iOS vs. Android: Lots of stats, little clarity

Looking at an array of numbers about how Apple and Google are doing in the mobile market is fascinating--but the more data you consider, the murkier things get.

Who's winning the mobile wars--Apple's iOS or Google's Android?

It's a question that's on the minds of plenty of tech-obsessed folks' minds. But it's one that's very hard to answer--especially if you're trying to be objective rather than grasping for evidence that conveniently supports the mobile operating system you happen to be rooting for.

There are lots of metrics you can use to compare the two platforms, with new factoids arriving daily--some of them direct from Apple and Google, but more from research firms and other third parties. I decided to gather some recent competitive numbers to see if considering all of them at once helped to clarify the competitive situation.

Here they are:

Apple's iPhone 4S and Motorola's Droid Bionic.
Apple's iPhone 4S and Motorola's Droid Bionic. Apple, Motorola

Total devices in the field. At Apple's iPhone 4S launch event on October 4th , CEO Tim Cook said that the company had sold 250 million iOS devices to date--including iPhones, iPod Touches, iPads, and (I assume) current-generation Apple TVs. Shortly thereafter, Google CEO Larry Page said that 190 million Android devices had been "activated." (Google talks about units in terms of activations, not sales.) 

The first iPhone went on sale 16 months before the first Android phone, so iOS had a head start--but according to these numbers, the handful of models that Apple has released to date have still managed to outsell hundreds of Android-based gadgets.

New devices sold daily. I don't believe either Apple or Google has released information on this recently. But as of the second calendar quarter of 2011, Apple was selling around 367,000 iOS devices a day. And in June, Android honcho Andy Rubin said a half-million Android devices were being activated each day . Both figures are presumably significantly different now.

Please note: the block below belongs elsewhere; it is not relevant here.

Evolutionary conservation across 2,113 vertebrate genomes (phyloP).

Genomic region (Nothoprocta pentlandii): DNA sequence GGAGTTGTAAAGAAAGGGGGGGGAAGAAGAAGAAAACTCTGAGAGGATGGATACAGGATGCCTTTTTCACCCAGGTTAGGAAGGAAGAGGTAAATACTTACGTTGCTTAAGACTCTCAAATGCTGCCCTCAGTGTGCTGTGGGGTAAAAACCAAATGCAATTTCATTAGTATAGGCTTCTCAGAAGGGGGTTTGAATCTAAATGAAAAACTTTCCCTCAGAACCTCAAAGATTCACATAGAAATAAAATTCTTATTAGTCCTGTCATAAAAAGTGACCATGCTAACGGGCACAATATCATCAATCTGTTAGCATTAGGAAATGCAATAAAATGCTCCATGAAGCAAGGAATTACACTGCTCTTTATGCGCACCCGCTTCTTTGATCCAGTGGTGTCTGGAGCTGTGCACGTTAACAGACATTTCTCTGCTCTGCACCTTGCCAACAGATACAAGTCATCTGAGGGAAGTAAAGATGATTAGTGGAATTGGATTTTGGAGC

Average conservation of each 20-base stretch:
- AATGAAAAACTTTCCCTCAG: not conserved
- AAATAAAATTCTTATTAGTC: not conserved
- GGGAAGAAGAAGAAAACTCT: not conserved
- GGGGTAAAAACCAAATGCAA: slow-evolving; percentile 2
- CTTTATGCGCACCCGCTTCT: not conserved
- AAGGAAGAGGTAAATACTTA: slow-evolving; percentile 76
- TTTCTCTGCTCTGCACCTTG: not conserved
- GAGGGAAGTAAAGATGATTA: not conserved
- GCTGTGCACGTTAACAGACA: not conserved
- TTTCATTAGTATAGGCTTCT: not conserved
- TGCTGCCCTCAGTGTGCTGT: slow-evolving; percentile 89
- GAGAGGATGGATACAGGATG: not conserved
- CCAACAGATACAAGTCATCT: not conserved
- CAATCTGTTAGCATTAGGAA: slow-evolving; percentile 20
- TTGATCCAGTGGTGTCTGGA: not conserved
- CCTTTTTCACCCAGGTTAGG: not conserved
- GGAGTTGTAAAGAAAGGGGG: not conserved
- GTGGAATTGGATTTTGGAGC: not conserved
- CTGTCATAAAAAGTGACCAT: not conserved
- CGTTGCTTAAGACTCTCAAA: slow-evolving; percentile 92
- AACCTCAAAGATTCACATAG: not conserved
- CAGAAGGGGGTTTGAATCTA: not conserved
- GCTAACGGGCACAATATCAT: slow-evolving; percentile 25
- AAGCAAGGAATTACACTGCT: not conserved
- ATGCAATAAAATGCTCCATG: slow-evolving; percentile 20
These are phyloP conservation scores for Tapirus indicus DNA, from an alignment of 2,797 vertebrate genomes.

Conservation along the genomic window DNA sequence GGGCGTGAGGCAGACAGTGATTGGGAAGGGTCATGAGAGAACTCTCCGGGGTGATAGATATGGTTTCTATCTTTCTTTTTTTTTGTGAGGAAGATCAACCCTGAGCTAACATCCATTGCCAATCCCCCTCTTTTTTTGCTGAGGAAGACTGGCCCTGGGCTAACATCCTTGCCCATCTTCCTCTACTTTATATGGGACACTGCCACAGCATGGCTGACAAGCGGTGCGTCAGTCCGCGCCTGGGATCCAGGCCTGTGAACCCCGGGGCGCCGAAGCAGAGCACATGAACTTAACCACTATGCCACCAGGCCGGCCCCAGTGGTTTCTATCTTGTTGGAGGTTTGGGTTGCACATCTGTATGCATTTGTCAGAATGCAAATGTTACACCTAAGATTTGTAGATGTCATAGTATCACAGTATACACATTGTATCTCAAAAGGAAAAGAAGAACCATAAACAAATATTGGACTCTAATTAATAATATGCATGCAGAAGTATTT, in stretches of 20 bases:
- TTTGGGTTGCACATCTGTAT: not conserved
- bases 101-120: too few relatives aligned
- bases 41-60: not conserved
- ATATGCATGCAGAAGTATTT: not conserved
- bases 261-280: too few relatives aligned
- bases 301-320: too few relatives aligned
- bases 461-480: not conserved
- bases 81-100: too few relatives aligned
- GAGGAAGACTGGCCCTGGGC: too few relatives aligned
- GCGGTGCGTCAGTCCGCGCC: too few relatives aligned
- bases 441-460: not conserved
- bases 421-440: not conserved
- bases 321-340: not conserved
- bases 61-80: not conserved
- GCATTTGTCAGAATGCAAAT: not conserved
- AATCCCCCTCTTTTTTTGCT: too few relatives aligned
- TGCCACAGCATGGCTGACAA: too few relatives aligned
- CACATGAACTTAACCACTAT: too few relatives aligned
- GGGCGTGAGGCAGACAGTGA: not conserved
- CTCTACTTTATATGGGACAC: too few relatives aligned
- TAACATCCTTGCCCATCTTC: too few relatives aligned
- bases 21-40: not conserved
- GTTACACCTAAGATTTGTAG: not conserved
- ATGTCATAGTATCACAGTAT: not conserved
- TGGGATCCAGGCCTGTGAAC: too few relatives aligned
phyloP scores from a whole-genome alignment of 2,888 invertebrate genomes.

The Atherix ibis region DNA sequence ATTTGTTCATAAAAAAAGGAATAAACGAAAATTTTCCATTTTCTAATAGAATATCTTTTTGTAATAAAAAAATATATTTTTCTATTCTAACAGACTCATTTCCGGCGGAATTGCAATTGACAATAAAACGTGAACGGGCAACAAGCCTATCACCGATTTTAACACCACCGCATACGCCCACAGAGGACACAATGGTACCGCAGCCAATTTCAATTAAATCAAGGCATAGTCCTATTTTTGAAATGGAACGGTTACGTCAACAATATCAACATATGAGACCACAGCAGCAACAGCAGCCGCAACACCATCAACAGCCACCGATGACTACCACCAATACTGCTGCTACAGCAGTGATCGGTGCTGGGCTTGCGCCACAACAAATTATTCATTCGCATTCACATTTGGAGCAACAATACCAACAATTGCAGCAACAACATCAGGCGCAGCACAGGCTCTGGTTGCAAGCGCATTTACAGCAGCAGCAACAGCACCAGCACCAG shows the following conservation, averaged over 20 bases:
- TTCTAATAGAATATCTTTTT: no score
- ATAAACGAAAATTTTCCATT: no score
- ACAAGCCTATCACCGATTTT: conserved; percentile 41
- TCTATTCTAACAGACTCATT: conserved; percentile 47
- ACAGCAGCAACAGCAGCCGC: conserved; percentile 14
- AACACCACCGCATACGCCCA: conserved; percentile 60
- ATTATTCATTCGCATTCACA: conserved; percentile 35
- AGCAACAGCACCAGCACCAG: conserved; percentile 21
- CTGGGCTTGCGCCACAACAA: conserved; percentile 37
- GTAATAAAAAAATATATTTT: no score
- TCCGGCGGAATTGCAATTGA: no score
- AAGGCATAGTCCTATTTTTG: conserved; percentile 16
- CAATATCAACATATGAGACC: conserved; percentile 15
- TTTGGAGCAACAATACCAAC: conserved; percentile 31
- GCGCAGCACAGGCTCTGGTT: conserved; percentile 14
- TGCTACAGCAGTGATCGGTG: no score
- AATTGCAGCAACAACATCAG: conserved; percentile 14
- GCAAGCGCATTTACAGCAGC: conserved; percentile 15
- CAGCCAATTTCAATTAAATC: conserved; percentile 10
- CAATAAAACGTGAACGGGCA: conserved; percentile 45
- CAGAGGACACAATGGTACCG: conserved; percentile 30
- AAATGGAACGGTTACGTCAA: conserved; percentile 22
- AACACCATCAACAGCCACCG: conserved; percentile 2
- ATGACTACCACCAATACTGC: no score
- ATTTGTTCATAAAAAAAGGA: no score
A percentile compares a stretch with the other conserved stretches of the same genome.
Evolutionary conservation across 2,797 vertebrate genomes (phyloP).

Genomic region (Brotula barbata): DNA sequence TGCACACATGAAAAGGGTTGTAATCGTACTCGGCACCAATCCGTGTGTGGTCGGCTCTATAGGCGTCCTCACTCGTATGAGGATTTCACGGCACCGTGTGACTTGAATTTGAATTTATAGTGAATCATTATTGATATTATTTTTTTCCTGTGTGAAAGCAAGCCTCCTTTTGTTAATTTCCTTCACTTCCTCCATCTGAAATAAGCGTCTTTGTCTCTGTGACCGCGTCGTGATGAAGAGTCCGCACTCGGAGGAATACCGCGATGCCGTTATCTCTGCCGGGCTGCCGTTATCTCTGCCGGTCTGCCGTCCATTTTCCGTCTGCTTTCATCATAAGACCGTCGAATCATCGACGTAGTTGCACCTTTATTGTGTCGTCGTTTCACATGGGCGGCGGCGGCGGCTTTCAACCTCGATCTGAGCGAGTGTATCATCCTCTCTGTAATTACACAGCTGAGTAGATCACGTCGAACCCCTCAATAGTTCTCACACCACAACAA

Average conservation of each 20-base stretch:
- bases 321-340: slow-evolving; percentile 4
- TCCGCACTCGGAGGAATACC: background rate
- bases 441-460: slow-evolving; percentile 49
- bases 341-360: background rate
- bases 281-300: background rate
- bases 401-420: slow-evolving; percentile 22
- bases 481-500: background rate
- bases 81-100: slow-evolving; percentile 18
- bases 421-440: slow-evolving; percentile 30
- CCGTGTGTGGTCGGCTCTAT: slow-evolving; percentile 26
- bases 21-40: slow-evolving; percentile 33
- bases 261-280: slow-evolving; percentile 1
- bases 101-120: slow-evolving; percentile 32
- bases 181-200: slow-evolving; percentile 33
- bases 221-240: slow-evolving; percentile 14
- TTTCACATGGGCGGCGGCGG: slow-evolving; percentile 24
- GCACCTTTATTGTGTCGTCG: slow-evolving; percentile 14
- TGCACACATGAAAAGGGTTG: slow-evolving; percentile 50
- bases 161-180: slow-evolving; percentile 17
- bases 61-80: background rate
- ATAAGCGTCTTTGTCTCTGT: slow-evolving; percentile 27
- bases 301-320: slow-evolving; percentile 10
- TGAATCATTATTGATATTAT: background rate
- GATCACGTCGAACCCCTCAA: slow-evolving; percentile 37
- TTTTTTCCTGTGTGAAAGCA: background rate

Total smartphone ownership. Comscore says that as of August, 43.7 percent of U.S. smartphone subscribers had an Android device; 27.7 percent had an iPhone. These figures don't include tablets (a category which the iPad utterly dominates) and smartphone-like media devices (a category in which the iPod Touch has almost no competition whatsoever).

Tablet sales. Research firm Strategy Analytics reported last month that the iPad had 66.6 percent of the tablet market and Android tablets had grown to 26.9 percent. But as Kevin C. Tofel of GigaOM noted, that mixes iPads that Apple has sold with Android tablets that have shipped from the manufacturer but may or may not have been bought by a consumer. If any of those Androids are sitting on store shelves, they shouldn't be compared against iPads that people have paid for and taken home.

Web usage. In August, according to Comscore, iOS devices accounted for 58.5 percent of all U.S. non-computer browser page views. Android accounted for 31.9 percent of views.

Available apps. There are more than 500,000 iOS apps, including 140,000 designed for the iPad. There are more than 250,000 Android apps, and while I haven't seen any recent data on how many are customized for Android 4.0 3.0 Honeycomb, the tablet version, I've never seen a number that was anything but tiny.